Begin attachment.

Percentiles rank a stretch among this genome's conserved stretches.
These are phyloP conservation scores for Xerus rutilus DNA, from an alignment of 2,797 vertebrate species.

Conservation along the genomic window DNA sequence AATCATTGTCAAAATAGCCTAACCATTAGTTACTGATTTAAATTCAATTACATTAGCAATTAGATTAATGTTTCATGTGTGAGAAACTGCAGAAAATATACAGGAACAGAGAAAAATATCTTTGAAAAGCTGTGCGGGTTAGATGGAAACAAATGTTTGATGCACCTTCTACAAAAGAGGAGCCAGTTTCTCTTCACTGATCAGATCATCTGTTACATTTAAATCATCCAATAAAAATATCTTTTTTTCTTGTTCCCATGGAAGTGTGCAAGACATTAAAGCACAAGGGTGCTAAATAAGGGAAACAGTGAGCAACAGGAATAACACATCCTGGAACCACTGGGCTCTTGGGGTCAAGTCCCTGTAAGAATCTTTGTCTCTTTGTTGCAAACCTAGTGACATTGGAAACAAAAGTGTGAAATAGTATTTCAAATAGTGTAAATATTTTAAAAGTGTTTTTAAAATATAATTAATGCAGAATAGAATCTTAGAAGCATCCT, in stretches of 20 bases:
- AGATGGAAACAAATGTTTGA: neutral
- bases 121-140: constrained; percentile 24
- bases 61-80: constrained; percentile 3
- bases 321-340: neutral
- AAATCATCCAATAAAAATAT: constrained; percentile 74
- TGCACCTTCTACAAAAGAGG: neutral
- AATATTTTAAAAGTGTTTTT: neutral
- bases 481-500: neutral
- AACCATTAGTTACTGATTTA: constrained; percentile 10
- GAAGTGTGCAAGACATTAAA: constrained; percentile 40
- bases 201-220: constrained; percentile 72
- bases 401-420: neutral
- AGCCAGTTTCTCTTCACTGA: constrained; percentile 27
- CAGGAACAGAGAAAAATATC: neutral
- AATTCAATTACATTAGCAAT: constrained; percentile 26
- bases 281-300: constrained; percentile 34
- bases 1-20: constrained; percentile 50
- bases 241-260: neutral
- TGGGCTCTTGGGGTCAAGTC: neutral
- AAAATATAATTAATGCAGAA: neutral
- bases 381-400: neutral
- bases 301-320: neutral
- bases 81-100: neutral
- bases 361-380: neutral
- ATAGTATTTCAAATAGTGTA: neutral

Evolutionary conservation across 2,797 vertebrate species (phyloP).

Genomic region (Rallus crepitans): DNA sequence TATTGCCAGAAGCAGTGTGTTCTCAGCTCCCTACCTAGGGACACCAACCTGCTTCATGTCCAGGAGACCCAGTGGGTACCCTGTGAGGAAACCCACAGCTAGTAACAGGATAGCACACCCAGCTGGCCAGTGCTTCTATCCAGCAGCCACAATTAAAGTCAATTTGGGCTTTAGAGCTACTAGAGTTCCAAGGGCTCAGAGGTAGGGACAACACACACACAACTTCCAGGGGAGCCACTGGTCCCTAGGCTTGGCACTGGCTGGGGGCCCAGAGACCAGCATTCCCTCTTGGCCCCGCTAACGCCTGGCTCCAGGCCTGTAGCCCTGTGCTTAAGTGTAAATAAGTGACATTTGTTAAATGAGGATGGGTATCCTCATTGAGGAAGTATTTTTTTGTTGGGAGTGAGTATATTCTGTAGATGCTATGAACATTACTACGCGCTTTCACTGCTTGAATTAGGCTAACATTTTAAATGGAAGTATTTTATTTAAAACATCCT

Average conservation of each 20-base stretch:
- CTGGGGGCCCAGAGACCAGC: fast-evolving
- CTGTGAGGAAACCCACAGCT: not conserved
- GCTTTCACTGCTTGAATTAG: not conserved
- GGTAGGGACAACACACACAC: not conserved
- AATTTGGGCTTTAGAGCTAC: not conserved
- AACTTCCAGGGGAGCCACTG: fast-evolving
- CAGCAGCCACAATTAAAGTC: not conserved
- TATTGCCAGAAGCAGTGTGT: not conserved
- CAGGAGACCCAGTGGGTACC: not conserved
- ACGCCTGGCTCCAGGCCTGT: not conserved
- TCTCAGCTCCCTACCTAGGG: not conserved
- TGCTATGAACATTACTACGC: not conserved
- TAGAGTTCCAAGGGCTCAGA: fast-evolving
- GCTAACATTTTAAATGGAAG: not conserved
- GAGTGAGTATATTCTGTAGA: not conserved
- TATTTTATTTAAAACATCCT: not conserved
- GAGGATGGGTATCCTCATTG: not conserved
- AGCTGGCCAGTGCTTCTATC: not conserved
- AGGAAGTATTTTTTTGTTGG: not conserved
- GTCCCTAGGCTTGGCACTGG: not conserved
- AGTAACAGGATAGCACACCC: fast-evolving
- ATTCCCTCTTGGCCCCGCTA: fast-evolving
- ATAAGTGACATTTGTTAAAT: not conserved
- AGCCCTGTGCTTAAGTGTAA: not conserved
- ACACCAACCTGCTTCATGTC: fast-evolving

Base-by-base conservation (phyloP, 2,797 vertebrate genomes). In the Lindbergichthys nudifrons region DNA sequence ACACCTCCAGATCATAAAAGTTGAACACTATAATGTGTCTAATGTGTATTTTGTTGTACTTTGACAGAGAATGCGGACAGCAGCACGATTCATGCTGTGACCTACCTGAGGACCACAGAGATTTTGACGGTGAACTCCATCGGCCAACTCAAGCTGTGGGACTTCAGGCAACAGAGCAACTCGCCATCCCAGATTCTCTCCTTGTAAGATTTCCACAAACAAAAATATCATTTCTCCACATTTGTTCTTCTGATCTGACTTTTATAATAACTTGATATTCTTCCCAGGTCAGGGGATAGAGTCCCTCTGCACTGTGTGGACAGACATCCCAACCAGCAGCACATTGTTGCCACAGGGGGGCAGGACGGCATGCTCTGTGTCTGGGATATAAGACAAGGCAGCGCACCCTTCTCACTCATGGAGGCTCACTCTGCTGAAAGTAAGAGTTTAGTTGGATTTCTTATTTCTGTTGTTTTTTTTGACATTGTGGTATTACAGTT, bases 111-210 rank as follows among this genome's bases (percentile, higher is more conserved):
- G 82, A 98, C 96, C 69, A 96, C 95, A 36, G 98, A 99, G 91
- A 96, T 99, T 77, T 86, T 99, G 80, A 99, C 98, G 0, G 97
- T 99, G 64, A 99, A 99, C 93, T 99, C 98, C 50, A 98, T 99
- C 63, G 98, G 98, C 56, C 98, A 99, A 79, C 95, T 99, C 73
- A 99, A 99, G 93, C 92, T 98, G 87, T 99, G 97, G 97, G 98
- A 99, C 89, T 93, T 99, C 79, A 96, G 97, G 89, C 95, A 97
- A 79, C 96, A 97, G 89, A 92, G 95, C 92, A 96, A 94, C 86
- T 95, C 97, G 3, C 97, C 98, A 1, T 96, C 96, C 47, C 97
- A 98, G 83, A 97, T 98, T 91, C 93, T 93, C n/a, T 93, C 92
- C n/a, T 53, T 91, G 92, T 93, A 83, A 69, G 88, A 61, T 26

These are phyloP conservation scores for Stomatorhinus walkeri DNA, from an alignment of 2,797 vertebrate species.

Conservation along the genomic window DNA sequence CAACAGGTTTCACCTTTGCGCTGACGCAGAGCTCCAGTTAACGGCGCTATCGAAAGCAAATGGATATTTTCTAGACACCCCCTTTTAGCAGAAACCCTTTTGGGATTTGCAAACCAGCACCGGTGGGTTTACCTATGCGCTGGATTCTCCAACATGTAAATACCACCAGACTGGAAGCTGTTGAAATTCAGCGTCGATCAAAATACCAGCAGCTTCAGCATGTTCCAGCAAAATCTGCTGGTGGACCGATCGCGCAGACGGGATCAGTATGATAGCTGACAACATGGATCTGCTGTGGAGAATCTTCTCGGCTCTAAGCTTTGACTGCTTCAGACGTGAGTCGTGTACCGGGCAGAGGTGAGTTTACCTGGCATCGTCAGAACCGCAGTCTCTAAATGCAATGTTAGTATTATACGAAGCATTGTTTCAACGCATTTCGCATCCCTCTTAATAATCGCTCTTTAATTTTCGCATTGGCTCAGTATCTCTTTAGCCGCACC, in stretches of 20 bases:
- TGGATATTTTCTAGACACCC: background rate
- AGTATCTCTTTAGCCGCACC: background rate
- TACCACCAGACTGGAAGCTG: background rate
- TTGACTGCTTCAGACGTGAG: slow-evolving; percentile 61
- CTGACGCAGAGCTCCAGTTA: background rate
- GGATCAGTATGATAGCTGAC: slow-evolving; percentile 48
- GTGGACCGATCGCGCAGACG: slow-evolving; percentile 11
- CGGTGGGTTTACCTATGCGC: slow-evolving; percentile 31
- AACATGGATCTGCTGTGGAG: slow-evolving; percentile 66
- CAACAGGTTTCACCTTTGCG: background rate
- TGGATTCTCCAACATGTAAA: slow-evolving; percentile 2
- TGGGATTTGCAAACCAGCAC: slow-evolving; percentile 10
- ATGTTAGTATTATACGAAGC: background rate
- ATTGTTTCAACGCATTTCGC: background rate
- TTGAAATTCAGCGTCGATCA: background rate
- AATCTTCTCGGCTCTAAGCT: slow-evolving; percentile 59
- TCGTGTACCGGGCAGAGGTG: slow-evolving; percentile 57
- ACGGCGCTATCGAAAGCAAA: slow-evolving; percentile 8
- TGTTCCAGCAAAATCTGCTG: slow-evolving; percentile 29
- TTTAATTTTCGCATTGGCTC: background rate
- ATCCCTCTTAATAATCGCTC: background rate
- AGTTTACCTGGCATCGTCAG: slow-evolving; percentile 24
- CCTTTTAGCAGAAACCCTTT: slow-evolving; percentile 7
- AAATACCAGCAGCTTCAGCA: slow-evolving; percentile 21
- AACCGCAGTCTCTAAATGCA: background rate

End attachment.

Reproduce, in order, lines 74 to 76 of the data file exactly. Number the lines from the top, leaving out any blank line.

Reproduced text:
- CTGACGCAGAGCTCCAGTTA: background rate
- GGATCAGTATGATAGCTGAC: slow-evolving; percentile 48
- GTGGACCGATCGCGCAGACG: slow-evolving; percentile 11